Why should feminists be concerned about transwomen in female jails and prisons? A look at the numbers.

This article aims to look at numbers for incarceration, and find a conclusion on whether including trans people in the prison of their choice would make a statistically significant difference to the situation in those prisons or jails. I am using the USA and UK for this, as these are English-speaking countries from which a lot of statistics are available online. It is thus easier to compile numbers that readers of this blog can verify.

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In the USA

0.6% of U.S. adults identify as transgender. For teens, estimates vary from just under 3% to one in 137, which at 0.7% is a lot closer to the 0.6% adult percentage.

For every 100 000 women in the USA, 126 are in prison. For men, the number is 1352. This means more or less 1 in 12 prisoners is a woman.

The average person in the USA has a 5% chance of being incarcerated at some stage. Transwomen have a 21% chance and transmen 10%. Please do not conclude, from this, that trans people are necessarily more criminal. Several factors may contribute to this, and the source I link to mention some of them. The source also contains plenty of reasons to care about trans safety, especially in prison.



If 5% of Americans go to prison/ jail at some stage, and about 1 in 12 (1 in 11.73) of them are women, it means that from 100 000 people, half male and half female, 5 000 will land up in prison – more or less 426 women and 4574 men.

If 0.6 % of the 100 000 are trans it means there are about 300 transwomen and 300 transmen. If 21% of the former spend time in prison or jail, it is 63 trans-identified males (TIMs). 10% of the latter is 30 trans-identified females (TIFs).

If those 63 Trans identified males are sent to female prisons, it means that just over 87% women (426) will share spaces where they could not get away with just under 13% (63) men. For every 7 women, there will be one TIM in their jail. (Trans-identified females tend not to ask to be sent to male prisons.(1) If they did, 30 women would move the numbers from 426:63 to 396:63, and the percentages to 76% women and 24% TIMs. )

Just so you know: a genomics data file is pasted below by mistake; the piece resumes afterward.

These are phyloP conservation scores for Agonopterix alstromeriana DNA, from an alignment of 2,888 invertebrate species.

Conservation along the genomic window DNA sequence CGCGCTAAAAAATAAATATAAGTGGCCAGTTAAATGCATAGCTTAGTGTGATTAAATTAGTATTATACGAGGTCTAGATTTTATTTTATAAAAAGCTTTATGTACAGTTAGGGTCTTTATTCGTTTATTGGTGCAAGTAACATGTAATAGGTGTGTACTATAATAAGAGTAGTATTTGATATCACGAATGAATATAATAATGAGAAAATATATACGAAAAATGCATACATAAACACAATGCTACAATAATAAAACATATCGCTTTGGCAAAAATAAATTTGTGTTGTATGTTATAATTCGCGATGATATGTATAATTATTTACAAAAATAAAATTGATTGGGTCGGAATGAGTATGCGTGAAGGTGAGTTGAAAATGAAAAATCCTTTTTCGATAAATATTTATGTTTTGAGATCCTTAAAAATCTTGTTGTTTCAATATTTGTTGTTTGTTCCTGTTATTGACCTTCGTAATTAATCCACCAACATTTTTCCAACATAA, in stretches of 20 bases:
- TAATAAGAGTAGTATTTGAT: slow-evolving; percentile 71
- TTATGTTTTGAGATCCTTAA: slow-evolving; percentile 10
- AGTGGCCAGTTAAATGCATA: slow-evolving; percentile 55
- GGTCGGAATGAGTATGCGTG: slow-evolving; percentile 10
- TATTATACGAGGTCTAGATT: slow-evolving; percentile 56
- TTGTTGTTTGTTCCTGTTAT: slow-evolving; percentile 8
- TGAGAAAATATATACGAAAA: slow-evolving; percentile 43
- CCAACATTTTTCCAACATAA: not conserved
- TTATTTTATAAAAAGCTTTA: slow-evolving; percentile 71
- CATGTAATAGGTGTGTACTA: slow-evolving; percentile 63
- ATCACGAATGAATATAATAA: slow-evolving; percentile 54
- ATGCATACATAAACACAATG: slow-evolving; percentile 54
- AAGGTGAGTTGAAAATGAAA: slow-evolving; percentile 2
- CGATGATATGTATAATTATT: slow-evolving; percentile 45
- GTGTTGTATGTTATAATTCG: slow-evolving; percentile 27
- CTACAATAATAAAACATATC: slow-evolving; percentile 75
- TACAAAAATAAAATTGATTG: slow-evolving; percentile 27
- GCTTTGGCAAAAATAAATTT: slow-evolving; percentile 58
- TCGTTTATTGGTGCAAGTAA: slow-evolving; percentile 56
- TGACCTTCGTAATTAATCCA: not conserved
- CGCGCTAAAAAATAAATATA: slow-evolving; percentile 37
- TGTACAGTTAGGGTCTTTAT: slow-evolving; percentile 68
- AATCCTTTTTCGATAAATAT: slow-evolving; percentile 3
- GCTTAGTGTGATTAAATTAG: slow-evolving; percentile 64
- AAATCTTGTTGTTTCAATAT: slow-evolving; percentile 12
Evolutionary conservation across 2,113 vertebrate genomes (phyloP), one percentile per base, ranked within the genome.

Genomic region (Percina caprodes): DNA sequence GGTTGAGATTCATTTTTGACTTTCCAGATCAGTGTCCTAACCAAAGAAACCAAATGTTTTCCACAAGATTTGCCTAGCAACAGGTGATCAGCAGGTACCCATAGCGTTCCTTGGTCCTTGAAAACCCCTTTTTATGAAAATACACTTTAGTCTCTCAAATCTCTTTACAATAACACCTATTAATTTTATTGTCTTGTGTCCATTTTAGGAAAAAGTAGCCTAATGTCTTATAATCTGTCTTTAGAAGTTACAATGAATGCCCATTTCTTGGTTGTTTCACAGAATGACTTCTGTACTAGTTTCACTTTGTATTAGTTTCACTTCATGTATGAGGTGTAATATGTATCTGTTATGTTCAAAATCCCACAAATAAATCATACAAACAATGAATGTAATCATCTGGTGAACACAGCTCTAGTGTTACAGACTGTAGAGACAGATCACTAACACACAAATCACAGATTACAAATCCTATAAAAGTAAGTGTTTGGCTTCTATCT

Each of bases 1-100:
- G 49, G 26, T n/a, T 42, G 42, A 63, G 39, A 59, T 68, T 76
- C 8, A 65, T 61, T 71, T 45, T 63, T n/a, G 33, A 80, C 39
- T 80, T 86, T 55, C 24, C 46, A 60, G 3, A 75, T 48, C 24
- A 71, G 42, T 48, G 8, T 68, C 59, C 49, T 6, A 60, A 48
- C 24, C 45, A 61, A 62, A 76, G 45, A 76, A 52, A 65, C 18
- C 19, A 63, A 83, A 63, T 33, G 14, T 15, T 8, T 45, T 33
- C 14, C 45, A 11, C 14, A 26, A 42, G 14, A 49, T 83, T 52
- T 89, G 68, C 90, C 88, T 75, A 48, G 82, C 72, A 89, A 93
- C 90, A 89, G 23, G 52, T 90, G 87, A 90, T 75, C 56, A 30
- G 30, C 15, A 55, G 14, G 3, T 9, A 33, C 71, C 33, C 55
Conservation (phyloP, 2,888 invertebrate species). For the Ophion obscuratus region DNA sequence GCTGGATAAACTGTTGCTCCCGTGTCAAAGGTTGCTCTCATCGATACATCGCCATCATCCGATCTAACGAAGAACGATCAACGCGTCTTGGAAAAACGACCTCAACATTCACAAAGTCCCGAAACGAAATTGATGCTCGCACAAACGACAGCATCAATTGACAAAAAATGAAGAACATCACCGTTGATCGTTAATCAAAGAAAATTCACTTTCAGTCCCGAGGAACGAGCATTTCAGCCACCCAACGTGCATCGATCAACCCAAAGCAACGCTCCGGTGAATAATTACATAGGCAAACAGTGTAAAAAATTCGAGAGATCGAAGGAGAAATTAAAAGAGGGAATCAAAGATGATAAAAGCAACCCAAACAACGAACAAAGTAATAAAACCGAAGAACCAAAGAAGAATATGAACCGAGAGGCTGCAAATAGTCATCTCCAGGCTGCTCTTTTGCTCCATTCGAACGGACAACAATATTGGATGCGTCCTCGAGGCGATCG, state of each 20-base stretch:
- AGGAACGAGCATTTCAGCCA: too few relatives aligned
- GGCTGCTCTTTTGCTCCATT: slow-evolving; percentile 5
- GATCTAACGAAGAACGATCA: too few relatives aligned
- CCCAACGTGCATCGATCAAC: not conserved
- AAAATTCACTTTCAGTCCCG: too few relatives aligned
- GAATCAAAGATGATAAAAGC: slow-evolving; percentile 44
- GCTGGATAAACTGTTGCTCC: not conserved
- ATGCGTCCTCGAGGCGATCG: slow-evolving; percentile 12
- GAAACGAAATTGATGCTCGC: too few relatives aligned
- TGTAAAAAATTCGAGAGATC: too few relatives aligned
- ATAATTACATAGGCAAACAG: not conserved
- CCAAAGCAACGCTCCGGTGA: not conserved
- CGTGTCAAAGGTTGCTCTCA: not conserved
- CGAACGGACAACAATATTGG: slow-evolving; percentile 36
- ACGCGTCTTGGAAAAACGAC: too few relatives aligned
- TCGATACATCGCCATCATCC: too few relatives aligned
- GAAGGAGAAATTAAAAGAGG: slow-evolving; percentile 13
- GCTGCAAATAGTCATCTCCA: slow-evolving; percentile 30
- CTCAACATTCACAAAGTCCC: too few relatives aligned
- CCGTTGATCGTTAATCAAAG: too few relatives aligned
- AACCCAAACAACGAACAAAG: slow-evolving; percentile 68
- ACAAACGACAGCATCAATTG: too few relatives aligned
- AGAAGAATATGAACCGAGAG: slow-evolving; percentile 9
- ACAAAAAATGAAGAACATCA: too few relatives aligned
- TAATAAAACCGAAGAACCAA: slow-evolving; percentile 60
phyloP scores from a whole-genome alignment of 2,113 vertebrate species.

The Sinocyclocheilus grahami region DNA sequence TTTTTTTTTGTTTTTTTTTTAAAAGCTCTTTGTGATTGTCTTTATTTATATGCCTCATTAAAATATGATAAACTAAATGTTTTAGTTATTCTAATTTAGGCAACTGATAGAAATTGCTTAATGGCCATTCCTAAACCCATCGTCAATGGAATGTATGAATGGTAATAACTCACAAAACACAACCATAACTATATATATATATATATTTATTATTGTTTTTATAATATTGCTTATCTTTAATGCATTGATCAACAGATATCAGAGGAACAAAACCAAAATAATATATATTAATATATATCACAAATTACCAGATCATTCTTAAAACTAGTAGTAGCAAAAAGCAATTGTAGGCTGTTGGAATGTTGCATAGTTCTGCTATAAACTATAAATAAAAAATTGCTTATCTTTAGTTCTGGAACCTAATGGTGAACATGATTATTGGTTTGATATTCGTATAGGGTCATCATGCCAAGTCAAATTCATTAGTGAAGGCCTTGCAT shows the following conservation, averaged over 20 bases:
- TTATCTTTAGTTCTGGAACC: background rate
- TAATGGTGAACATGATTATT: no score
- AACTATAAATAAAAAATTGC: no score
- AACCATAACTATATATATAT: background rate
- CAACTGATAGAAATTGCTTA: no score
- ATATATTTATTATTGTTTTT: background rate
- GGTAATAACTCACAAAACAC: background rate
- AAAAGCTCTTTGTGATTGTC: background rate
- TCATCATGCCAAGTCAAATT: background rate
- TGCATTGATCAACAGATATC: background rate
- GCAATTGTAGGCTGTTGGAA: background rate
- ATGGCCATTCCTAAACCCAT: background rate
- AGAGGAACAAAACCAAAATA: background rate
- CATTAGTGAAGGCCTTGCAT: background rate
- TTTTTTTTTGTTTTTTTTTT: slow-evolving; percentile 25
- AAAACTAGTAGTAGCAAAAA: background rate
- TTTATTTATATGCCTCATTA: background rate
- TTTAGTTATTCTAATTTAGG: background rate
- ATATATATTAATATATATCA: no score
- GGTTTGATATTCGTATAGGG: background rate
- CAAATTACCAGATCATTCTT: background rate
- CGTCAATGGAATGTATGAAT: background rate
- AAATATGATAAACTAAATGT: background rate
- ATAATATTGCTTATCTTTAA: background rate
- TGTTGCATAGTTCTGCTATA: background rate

If trans-ness is under-represented in adults because of an unwillingness to “come out” and 3% is closer to the reality, it could soon, as the next generation grow up, be numbers like 426 female prisoners incarcerated with 315 trans-identified males. If you then send the 150 (10% going to prison of 3% of the 5 000 women) trans-identified women to male prisons, it becomes 276 females with 315 TIMs.

This is based on the assumption that not one man who is not transgender would lie about it because he finds a women’s prison preferable. If men would do that, the percentage of males in female prisons could become even higher.

In England and Wales

In England and Wales, women make up under 5% of the prison population. As of 2018, most were serving time for non-violent offenses. Men are 22 times as likely as women to be imprisoned.

“One in 50 male offenders in prisons are self-identifying as transgender, according to a survey by the official jail watchdog…The figure, the first by the watchdog, suggests there are up to 1,500 transgender inmates among the 90,000 prisoners in England and Wales, more than ten times previous estimates, and at least four times the number in the general population.”

If men are 22 times as likely to be imprisoned, it means for every 1 000 prisoners, 956 will be men and 44 women. If 2% of these men identify as transgender, these are 19 trans-identified men who would prefer to be housed with the 44 women.

If trans identified males are sent to female prisons, it means that just under 70% women will share spaces where they could not get away with just over 30% men. For every 7 women, there will be 3 TIMs in their jail.

Sex criminals in women’s prisons

In the UK, just under 20% of male and 3% of female inmates were there for sexual offenses.